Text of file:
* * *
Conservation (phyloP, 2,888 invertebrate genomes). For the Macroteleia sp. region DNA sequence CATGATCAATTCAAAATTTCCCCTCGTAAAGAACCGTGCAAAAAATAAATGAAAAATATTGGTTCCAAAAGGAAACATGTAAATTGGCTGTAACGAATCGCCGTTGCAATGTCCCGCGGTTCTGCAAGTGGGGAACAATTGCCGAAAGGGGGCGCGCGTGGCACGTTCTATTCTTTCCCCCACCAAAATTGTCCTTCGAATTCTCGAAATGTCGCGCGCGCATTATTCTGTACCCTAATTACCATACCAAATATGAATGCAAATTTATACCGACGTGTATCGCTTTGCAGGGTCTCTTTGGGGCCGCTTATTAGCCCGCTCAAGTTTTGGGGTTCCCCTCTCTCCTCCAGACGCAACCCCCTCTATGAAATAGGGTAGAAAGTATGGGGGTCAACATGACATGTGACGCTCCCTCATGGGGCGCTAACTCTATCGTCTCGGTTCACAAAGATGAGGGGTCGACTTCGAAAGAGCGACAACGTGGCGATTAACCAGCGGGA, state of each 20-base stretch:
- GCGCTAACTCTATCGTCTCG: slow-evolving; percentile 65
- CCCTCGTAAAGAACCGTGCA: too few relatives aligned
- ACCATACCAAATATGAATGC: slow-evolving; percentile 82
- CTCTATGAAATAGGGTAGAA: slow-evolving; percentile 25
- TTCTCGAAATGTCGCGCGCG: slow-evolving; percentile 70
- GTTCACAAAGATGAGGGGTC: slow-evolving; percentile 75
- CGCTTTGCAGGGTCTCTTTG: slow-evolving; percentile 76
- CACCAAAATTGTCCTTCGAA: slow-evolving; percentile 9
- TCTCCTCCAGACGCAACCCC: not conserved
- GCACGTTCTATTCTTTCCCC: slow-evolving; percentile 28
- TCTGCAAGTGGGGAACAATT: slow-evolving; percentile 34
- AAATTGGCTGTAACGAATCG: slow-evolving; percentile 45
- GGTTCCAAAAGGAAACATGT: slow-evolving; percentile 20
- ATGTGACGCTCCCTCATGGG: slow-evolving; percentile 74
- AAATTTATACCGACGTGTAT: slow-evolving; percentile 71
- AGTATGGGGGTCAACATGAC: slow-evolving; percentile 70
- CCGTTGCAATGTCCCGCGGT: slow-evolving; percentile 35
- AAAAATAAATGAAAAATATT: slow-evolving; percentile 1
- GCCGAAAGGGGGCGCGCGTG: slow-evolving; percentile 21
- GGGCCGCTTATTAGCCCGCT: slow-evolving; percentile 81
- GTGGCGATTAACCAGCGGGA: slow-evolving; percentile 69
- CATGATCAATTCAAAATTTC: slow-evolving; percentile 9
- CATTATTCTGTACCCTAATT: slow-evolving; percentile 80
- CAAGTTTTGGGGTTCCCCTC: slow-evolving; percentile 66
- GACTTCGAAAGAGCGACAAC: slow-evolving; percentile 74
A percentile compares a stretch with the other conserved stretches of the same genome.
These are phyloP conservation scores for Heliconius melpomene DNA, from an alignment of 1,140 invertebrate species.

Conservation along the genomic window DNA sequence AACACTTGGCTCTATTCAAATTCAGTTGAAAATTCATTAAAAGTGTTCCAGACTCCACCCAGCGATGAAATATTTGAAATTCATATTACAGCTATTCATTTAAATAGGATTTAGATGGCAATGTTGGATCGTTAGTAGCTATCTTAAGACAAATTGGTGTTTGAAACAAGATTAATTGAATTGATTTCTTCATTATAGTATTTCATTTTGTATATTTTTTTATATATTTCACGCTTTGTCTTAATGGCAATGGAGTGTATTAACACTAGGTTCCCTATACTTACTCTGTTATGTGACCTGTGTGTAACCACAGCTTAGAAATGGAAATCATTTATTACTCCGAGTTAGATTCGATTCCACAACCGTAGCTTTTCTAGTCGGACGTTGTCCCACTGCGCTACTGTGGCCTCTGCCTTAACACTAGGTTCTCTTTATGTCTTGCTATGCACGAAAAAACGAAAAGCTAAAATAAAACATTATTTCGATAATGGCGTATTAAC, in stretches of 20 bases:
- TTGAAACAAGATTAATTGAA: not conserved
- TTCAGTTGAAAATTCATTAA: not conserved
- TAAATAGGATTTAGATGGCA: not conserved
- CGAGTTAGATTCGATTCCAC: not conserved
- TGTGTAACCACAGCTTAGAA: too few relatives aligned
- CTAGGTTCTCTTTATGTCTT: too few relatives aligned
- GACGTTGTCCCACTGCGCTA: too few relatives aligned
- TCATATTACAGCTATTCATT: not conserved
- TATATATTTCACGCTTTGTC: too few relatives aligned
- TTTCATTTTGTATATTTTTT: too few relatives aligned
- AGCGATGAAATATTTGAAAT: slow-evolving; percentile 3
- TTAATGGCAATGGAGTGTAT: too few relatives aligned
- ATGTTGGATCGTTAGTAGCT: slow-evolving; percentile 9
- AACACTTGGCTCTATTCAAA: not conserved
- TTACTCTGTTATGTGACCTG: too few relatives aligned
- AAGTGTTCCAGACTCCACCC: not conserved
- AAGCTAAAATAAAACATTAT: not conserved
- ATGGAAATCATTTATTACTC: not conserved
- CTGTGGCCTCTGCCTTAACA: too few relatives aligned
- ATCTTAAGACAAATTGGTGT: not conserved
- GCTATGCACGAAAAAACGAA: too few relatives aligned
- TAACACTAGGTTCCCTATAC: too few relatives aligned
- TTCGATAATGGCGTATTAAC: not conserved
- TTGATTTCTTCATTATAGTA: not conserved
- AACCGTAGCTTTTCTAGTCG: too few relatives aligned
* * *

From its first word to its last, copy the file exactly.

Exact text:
Conservation (phyloP, 2,888 invertebrate genomes). For the Macroteleia sp. region DNA sequence CATGATCAATTCAAAATTTCCCCTCGTAAAGAACCGTGCAAAAAATAAATGAAAAATATTGGTTCCAAAAGGAAACATGTAAATTGGCTGTAACGAATCGCCGTTGCAATGTCCCGCGGTTCTGCAAGTGGGGAACAATTGCCGAAAGGGGGCGCGCGTGGCACGTTCTATTCTTTCCCCCACCAAAATTGTCCTTCGAATTCTCGAAATGTCGCGCGCGCATTATTCTGTACCCTAATTACCATACCAAATATGAATGCAAATTTATACCGACGTGTATCGCTTTGCAGGGTCTCTTTGGGGCCGCTTATTAGCCCGCTCAAGTTTTGGGGTTCCCCTCTCTCCTCCAGACGCAACCCCCTCTATGAAATAGGGTAGAAAGTATGGGGGTCAACATGACATGTGACGCTCCCTCATGGGGCGCTAACTCTATCGTCTCGGTTCACAAAGATGAGGGGTCGACTTCGAAAGAGCGACAACGTGGCGATTAACCAGCGGGA, state of each 20-base stretch:
- GCGCTAACTCTATCGTCTCG: slow-evolving; percentile 65
- CCCTCGTAAAGAACCGTGCA: too few relatives aligned
- ACCATACCAAATATGAATGC: slow-evolving; percentile 82
- CTCTATGAAATAGGGTAGAA: slow-evolving; percentile 25
- TTCTCGAAATGTCGCGCGCG: slow-evolving; percentile 70
- GTTCACAAAGATGAGGGGTC: slow-evolving; percentile 75
- CGCTTTGCAGGGTCTCTTTG: slow-evolving; percentile 76
- CACCAAAATTGTCCTTCGAA: slow-evolving; percentile 9
- TCTCCTCCAGACGCAACCCC: not conserved
- GCACGTTCTATTCTTTCCCC: slow-evolving; percentile 28
- TCTGCAAGTGGGGAACAATT: slow-evolving; percentile 34
- AAATTGGCTGTAACGAATCG: slow-evolving; percentile 45
- GGTTCCAAAAGGAAACATGT: slow-evolving; percentile 20
- ATGTGACGCTCCCTCATGGG: slow-evolving; percentile 74
- AAATTTATACCGACGTGTAT: slow-evolving; percentile 71
- AGTATGGGGGTCAACATGAC: slow-evolving; percentile 70
- CCGTTGCAATGTCCCGCGGT: slow-evolving; percentile 35
- AAAAATAAATGAAAAATATT: slow-evolving; percentile 1
- GCCGAAAGGGGGCGCGCGTG: slow-evolving; percentile 21
- GGGCCGCTTATTAGCCCGCT: slow-evolving; percentile 81
- GTGGCGATTAACCAGCGGGA: slow-evolving; percentile 69
- CATGATCAATTCAAAATTTC: slow-evolving; percentile 9
- CATTATTCTGTACCCTAATT: slow-evolving; percentile 80
- CAAGTTTTGGGGTTCCCCTC: slow-evolving; percentile 66
- GACTTCGAAAGAGCGACAAC: slow-evolving; percentile 74
A percentile compares a stretch with the other conserved stretches of the same genome.
These are phyloP conservation scores for Heliconius melpomene DNA, from an alignment of 1,140 invertebrate species.

Conservation along the genomic window DNA sequence AACACTTGGCTCTATTCAAATTCAGTTGAAAATTCATTAAAAGTGTTCCAGACTCCACCCAGCGATGAAATATTTGAAATTCATATTACAGCTATTCATTTAAATAGGATTTAGATGGCAATGTTGGATCGTTAGTAGCTATCTTAAGACAAATTGGTGTTTGAAACAAGATTAATTGAATTGATTTCTTCATTATAGTATTTCATTTTGTATATTTTTTTATATATTTCACGCTTTGTCTTAATGGCAATGGAGTGTATTAACACTAGGTTCCCTATACTTACTCTGTTATGTGACCTGTGTGTAACCACAGCTTAGAAATGGAAATCATTTATTACTCCGAGTTAGATTCGATTCCACAACCGTAGCTTTTCTAGTCGGACGTTGTCCCACTGCGCTACTGTGGCCTCTGCCTTAACACTAGGTTCTCTTTATGTCTTGCTATGCACGAAAAAACGAAAAGCTAAAATAAAACATTATTTCGATAATGGCGTATTAAC, in stretches of 20 bases:
- TTGAAACAAGATTAATTGAA: not conserved
- TTCAGTTGAAAATTCATTAA: not conserved
- TAAATAGGATTTAGATGGCA: not conserved
- CGAGTTAGATTCGATTCCAC: not conserved
- TGTGTAACCACAGCTTAGAA: too few relatives aligned
- CTAGGTTCTCTTTATGTCTT: too few relatives aligned
- GACGTTGTCCCACTGCGCTA: too few relatives aligned
- TCATATTACAGCTATTCATT: not conserved
- TATATATTTCACGCTTTGTC: too few relatives aligned
- TTTCATTTTGTATATTTTTT: too few relatives aligned
- AGCGATGAAATATTTGAAAT: slow-evolving; percentile 3
- TTAATGGCAATGGAGTGTAT: too few relatives aligned
- ATGTTGGATCGTTAGTAGCT: slow-evolving; percentile 9
- AACACTTGGCTCTATTCAAA: not conserved
- TTACTCTGTTATGTGACCTG: too few relatives aligned
- AAGTGTTCCAGACTCCACCC: not conserved
- AAGCTAAAATAAAACATTAT: not conserved
- ATGGAAATCATTTATTACTC: not conserved
- CTGTGGCCTCTGCCTTAACA: too few relatives aligned
- ATCTTAAGACAAATTGGTGT: not conserved
- GCTATGCACGAAAAAACGAA: too few relatives aligned
- TAACACTAGGTTCCCTATAC: too few relatives aligned
- TTCGATAATGGCGTATTAAC: not conserved
- TTGATTTCTTCATTATAGTA: not conserved
- AACCGTAGCTTTTCTAGTCG: too few relatives aligned